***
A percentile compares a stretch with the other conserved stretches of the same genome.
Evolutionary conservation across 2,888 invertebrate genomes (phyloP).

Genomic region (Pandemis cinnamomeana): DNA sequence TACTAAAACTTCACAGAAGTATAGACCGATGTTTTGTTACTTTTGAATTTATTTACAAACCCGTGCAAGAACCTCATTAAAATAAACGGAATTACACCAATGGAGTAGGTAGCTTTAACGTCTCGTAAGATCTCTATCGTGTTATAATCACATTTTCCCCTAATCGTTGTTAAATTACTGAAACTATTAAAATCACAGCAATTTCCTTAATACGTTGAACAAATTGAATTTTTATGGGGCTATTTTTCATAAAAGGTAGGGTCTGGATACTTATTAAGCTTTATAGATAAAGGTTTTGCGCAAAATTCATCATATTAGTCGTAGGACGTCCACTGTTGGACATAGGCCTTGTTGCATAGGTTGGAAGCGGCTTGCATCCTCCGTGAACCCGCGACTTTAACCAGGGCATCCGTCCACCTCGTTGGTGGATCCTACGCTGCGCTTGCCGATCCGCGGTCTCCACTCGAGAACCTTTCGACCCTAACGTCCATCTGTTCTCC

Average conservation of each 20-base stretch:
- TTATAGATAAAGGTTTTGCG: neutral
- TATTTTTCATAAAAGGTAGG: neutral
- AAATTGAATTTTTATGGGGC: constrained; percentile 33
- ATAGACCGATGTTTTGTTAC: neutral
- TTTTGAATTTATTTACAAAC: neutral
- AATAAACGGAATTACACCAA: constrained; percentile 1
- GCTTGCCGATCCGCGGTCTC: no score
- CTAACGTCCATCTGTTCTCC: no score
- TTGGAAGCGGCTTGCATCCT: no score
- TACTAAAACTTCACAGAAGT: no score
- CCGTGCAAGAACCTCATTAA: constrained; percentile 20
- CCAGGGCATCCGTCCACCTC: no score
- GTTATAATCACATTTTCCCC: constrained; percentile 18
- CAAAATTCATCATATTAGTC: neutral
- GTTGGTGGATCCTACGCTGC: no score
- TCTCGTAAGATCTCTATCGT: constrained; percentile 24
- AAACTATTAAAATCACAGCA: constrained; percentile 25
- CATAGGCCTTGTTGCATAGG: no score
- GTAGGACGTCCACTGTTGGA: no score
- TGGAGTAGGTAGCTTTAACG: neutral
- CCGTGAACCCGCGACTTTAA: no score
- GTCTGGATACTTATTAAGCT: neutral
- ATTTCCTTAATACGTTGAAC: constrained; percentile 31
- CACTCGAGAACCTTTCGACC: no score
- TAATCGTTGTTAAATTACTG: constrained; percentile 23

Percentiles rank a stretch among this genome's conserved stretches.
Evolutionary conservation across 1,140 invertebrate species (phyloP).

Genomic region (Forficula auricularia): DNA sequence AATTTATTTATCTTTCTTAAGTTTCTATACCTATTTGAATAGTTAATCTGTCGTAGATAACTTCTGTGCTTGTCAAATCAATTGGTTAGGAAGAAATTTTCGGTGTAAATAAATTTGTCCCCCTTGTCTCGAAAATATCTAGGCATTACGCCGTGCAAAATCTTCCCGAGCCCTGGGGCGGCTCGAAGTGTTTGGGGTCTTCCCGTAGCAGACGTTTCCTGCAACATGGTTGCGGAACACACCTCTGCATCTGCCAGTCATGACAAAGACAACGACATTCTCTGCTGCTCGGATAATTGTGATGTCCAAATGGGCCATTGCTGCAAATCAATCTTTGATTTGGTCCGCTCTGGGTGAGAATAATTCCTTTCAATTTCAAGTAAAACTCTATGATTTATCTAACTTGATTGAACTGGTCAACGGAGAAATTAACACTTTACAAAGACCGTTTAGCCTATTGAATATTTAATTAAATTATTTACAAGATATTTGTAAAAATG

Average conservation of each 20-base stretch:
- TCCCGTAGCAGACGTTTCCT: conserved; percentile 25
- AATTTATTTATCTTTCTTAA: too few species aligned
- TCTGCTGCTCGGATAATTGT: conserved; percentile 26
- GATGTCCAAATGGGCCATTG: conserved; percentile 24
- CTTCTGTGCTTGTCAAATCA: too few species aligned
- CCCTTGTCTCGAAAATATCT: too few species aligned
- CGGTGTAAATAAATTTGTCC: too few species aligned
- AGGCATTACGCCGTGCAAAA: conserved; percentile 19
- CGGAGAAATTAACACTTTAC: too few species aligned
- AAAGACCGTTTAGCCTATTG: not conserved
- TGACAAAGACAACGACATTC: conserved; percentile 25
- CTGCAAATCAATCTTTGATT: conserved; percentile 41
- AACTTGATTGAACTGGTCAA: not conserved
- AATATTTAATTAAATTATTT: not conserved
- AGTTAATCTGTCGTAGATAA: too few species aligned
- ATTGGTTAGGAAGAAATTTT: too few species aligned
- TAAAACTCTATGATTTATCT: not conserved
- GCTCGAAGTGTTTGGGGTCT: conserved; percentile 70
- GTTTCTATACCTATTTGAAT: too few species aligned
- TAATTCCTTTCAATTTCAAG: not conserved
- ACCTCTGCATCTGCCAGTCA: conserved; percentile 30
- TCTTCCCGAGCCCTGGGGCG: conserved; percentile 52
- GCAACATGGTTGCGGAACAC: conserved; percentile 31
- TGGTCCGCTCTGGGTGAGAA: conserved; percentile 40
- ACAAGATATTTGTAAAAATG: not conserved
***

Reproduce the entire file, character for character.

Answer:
A percentile compares a stretch with the other conserved stretches of the same genome.
Evolutionary conservation across 2,888 invertebrate genomes (phyloP).

Genomic region (Pandemis cinnamomeana): DNA sequence TACTAAAACTTCACAGAAGTATAGACCGATGTTTTGTTACTTTTGAATTTATTTACAAACCCGTGCAAGAACCTCATTAAAATAAACGGAATTACACCAATGGAGTAGGTAGCTTTAACGTCTCGTAAGATCTCTATCGTGTTATAATCACATTTTCCCCTAATCGTTGTTAAATTACTGAAACTATTAAAATCACAGCAATTTCCTTAATACGTTGAACAAATTGAATTTTTATGGGGCTATTTTTCATAAAAGGTAGGGTCTGGATACTTATTAAGCTTTATAGATAAAGGTTTTGCGCAAAATTCATCATATTAGTCGTAGGACGTCCACTGTTGGACATAGGCCTTGTTGCATAGGTTGGAAGCGGCTTGCATCCTCCGTGAACCCGCGACTTTAACCAGGGCATCCGTCCACCTCGTTGGTGGATCCTACGCTGCGCTTGCCGATCCGCGGTCTCCACTCGAGAACCTTTCGACCCTAACGTCCATCTGTTCTCC

Average conservation of each 20-base stretch:
- TTATAGATAAAGGTTTTGCG: neutral
- TATTTTTCATAAAAGGTAGG: neutral
- AAATTGAATTTTTATGGGGC: constrained; percentile 33
- ATAGACCGATGTTTTGTTAC: neutral
- TTTTGAATTTATTTACAAAC: neutral
- AATAAACGGAATTACACCAA: constrained; percentile 1
- GCTTGCCGATCCGCGGTCTC: no score
- CTAACGTCCATCTGTTCTCC: no score
- TTGGAAGCGGCTTGCATCCT: no score
- TACTAAAACTTCACAGAAGT: no score
- CCGTGCAAGAACCTCATTAA: constrained; percentile 20
- CCAGGGCATCCGTCCACCTC: no score
- GTTATAATCACATTTTCCCC: constrained; percentile 18
- CAAAATTCATCATATTAGTC: neutral
- GTTGGTGGATCCTACGCTGC: no score
- TCTCGTAAGATCTCTATCGT: constrained; percentile 24
- AAACTATTAAAATCACAGCA: constrained; percentile 25
- CATAGGCCTTGTTGCATAGG: no score
- GTAGGACGTCCACTGTTGGA: no score
- TGGAGTAGGTAGCTTTAACG: neutral
- CCGTGAACCCGCGACTTTAA: no score
- GTCTGGATACTTATTAAGCT: neutral
- ATTTCCTTAATACGTTGAAC: constrained; percentile 31
- CACTCGAGAACCTTTCGACC: no score
- TAATCGTTGTTAAATTACTG: constrained; percentile 23

Percentiles rank a stretch among this genome's conserved stretches.
Evolutionary conservation across 1,140 invertebrate species (phyloP).

Genomic region (Forficula auricularia): DNA sequence AATTTATTTATCTTTCTTAAGTTTCTATACCTATTTGAATAGTTAATCTGTCGTAGATAACTTCTGTGCTTGTCAAATCAATTGGTTAGGAAGAAATTTTCGGTGTAAATAAATTTGTCCCCCTTGTCTCGAAAATATCTAGGCATTACGCCGTGCAAAATCTTCCCGAGCCCTGGGGCGGCTCGAAGTGTTTGGGGTCTTCCCGTAGCAGACGTTTCCTGCAACATGGTTGCGGAACACACCTCTGCATCTGCCAGTCATGACAAAGACAACGACATTCTCTGCTGCTCGGATAATTGTGATGTCCAAATGGGCCATTGCTGCAAATCAATCTTTGATTTGGTCCGCTCTGGGTGAGAATAATTCCTTTCAATTTCAAGTAAAACTCTATGATTTATCTAACTTGATTGAACTGGTCAACGGAGAAATTAACACTTTACAAAGACCGTTTAGCCTATTGAATATTTAATTAAATTATTTACAAGATATTTGTAAAAATG

Average conservation of each 20-base stretch:
- TCCCGTAGCAGACGTTTCCT: conserved; percentile 25
- AATTTATTTATCTTTCTTAA: too few species aligned
- TCTGCTGCTCGGATAATTGT: conserved; percentile 26
- GATGTCCAAATGGGCCATTG: conserved; percentile 24
- CTTCTGTGCTTGTCAAATCA: too few species aligned
- CCCTTGTCTCGAAAATATCT: too few species aligned
- CGGTGTAAATAAATTTGTCC: too few species aligned
- AGGCATTACGCCGTGCAAAA: conserved; percentile 19
- CGGAGAAATTAACACTTTAC: too few species aligned
- AAAGACCGTTTAGCCTATTG: not conserved
- TGACAAAGACAACGACATTC: conserved; percentile 25
- CTGCAAATCAATCTTTGATT: conserved; percentile 41
- AACTTGATTGAACTGGTCAA: not conserved
- AATATTTAATTAAATTATTT: not conserved
- AGTTAATCTGTCGTAGATAA: too few species aligned
- ATTGGTTAGGAAGAAATTTT: too few species aligned
- TAAAACTCTATGATTTATCT: not conserved
- GCTCGAAGTGTTTGGGGTCT: conserved; percentile 70
- GTTTCTATACCTATTTGAAT: too few species aligned
- TAATTCCTTTCAATTTCAAG: not conserved
- ACCTCTGCATCTGCCAGTCA: conserved; percentile 30
- TCTTCCCGAGCCCTGGGGCG: conserved; percentile 52
- GCAACATGGTTGCGGAACAC: conserved; percentile 31
- TGGTCCGCTCTGGGTGAGAA: conserved; percentile 40
- ACAAGATATTTGTAAAAATG: not conserved